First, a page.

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  #7  
Old 11-27-2012, 11:16 AM
pcrossley pcrossley is offline
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As far as strange electrical occurences....yes there have been many of them. The battery voltage is low because something keeps sucking it down. I'm going to let the battery sit disconnected over night to see if it holds voltage on it's own. If so, I have something that is not going to sleep, or a leak to ground as Ed suggested.
As of right now, all power appears normal with the exception that the radio has no power, so I can't check the ignition as you recommend. A few days ago (before it completely stopped cranking) the radio turned off while I was driving. I turned it back on and it seemed fine. When I got home and shut the car off, the radio stayed on with no key in the ignition. I know some models have that feature, but this car has never done that before.
The PWM concept makes sense, but I don't know if I have that or how to find out. I have a feeling I'm going to have to go over every component in the electrical system to see if I have a bad connector or ground issue, but I can't seem to find wiring diagrams for this system anywhere. I have searched BMW planet, spaghetticoder, and looked for a download-able Bentley Volume 2 with no luck. If anyone could help me out in finding the diagrams for the fuel delivery system, I would greatly appreciate it.
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  #8  
Old 11-27-2012, 11:41 AM
cn90 cn90 is offline
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Make sure you study the fuel relay pinout properly.
85-86
30-87
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  #9  
Old 11-27-2012, 12:44 PM
pcrossley pcrossley is offline
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Thanks CN....If I understand correctly, 30 is on the hot side from the ignition and 87 goes to the pump. That's why I wanted to look at the wiring diagram to confirm all the connections.
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  #10  
Old 11-27-2012, 02:09 PM
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bluebee bluebee is offline
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Typing /fuel pump F3 comes up with the following references which may help:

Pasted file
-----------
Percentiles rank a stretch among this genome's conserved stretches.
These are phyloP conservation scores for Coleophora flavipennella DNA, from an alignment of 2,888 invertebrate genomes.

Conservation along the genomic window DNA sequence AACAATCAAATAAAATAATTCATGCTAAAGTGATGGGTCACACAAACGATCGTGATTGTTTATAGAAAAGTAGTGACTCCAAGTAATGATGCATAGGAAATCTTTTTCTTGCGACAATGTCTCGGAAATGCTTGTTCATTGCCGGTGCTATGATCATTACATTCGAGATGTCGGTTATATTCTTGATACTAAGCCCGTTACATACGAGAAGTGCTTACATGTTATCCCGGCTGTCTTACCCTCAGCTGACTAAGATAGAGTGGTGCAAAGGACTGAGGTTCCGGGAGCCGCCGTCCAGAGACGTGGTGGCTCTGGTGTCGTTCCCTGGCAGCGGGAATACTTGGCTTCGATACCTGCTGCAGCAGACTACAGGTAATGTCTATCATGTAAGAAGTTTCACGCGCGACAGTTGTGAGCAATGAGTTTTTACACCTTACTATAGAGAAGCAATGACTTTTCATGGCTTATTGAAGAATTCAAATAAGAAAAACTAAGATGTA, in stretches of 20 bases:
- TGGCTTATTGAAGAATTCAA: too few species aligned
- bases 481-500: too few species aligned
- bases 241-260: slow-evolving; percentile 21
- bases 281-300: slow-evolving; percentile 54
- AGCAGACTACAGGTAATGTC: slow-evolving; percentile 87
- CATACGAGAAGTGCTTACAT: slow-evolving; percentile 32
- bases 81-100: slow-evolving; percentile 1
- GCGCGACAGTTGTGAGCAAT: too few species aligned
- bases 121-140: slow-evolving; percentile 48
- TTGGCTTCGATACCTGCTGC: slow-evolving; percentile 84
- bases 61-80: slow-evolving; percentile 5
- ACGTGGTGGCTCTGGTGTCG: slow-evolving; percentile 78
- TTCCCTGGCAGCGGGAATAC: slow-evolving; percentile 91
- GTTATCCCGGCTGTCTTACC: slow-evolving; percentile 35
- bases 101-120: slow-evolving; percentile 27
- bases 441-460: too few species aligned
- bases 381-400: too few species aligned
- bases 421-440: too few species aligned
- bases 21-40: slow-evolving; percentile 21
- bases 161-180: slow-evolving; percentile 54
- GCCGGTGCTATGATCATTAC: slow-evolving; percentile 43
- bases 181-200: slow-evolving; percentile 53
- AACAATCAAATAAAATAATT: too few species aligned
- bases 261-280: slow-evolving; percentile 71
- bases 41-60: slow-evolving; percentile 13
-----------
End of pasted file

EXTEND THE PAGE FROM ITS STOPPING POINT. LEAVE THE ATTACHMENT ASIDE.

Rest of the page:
- How does the E39 fuel injection work (1) & what are the most often recommended fuel pump & fuel filter brands (1) (2) & a quick test for fuel pump operation (1) (2) and a DIY for replacing the fuel pump (1) (2) (3) (4) (5) & the location of the K96 fuel pump relay (1) & where is the fuel system pressure test Schrader valve for the I6 (1) & where is the fuel pressure test point for the V8 (1) (2) (3)
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Please read the suggested threads, where the best always add value to those threads, either by pictures or by descriptions, so the next person with the same problem stands on your shoulders.
See also: E39 Bestlinks & How to easily find what you need
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  #11  
Old 11-27-2012, 02:24 PM
pcrossley pcrossley is offline
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Thanks for the information bluebee....I did review most of those posts prior to working, but didn't really find anything to answer my questions. I located the fuel pump relay behind the dash and can feel it click, so it appears to be drawing in. I have checked the fuel pump and it is good. My problem is electrical in nature, so I'm just trying to find a wiring diagram for the fuel pump so I can see where my voltage is starting to drop and see if I've got an ignition problem or just a shorted wire. If it is anywhere on the forum, I apologize, but I can't find it. When I tried bmw-planet, for whatever reason, I couldn't get any diagrams to come up (I am running IE9). I may have a long night of wire chasing ahead of me, but as my old college professor said "Where the voltage dies, the problem lies."